Patient monitoring technology is a growing niche within the industry, with big and small operations looking for their cut of the profits. A new device from a team of nurses, engineers and computer scientists takes the trend one step further, monitoring a patient's health through a bandage.
As the New Scientist reports, scientists at the National Taiwan University in Taipei are developing "Bioscope," a bandage-like system that tracks a hospital patient's temperature, heart rat, movement and bodily noises and wirelessly transmits the data to a computer. Sensor modules are 3D printed onto the bandage, and can be swapped in and out by a nursing staff depending on each patient's unique needs. The system includes a heart rate monitor that measures electrical activity at the skin surface, a contact thermometer that measures temperature, an accelerometer that monitors physical movement and a contact microphone that picks up on sound patterns from internal organs.
Scientists hope that eventually the device could allow physicians to make diagnoses remotely and monitor patients once they've left the hospital, according to the New Scientist article. The team plans to present its Bioscope system at the UbiComp conference in Seattle, WA, in September.
The innovation joins a host of other patient monitoring products under development. Earlier this month, the FDA cleared the first sensor to monitor heart rate, respiratory and movement in a chair. EarlySense's Chair Sensor Solution is placed underneath a chair cushion and tracks a patient's health without any attachment leads or cuffs. A new iOS device, Cue, allows consumers to test their vital signs at home with simple swabs of bodily fluids. The product consists of a small tabletop analyzer and color-coded cartridges that detect biomarkers such as testosterone, inflammation, vitamin D and fertility. Cue is being presold under an Investigational Device Exemption, but has not yet received full regulatory approval.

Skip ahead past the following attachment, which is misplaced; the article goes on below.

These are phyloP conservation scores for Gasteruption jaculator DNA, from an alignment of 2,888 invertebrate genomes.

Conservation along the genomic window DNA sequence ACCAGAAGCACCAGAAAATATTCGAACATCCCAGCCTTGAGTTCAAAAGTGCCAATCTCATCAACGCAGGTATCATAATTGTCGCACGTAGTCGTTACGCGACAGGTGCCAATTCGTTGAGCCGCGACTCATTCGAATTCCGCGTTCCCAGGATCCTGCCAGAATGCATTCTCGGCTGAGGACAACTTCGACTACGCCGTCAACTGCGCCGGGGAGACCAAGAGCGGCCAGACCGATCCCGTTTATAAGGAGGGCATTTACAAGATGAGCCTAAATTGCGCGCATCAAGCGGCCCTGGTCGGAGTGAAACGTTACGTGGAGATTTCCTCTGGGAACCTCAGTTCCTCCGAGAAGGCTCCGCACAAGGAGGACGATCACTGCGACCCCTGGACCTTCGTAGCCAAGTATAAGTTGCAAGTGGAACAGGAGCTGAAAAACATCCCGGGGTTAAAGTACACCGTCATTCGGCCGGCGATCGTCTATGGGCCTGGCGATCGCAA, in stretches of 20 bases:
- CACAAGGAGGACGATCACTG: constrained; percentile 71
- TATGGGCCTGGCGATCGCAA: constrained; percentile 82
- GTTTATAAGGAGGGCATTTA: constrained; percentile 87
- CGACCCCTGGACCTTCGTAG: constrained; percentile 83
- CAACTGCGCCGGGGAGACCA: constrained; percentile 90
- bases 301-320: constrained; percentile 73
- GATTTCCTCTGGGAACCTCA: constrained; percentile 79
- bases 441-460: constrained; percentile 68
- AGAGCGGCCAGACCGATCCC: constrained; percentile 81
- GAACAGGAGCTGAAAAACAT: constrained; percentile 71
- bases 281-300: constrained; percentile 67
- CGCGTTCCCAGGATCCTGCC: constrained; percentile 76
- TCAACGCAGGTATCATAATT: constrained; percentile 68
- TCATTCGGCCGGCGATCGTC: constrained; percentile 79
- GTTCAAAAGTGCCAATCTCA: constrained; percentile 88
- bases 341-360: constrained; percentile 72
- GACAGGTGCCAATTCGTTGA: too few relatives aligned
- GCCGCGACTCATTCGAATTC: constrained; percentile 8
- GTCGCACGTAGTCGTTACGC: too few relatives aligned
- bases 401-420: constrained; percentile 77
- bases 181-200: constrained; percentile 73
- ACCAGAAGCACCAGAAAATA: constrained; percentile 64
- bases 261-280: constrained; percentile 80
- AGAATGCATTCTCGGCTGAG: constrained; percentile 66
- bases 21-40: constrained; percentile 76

Big name companies like Philips Healthcare ($PHG) and Medtronic ($MDT) are also hedging their bets on a profitable patient monitoring market. In February, Philips closed a new patient telemonitoring tech deal with Partners HealthCare, one of the nation's leading healthcare providers. In May, Medtronic announced that it was in the final stages of acquiring medical sensor company Corventis for more than $150 million. The acquisition gives the company access to Corventis' two FDA-cleared patient monitoring products, including a peel-and-stick PiiX sensor that measures vital signs and a mobile cardiac telemetry system that transmits data to a wireless receiver worn on a clip or a belt.
- read the New Scientist story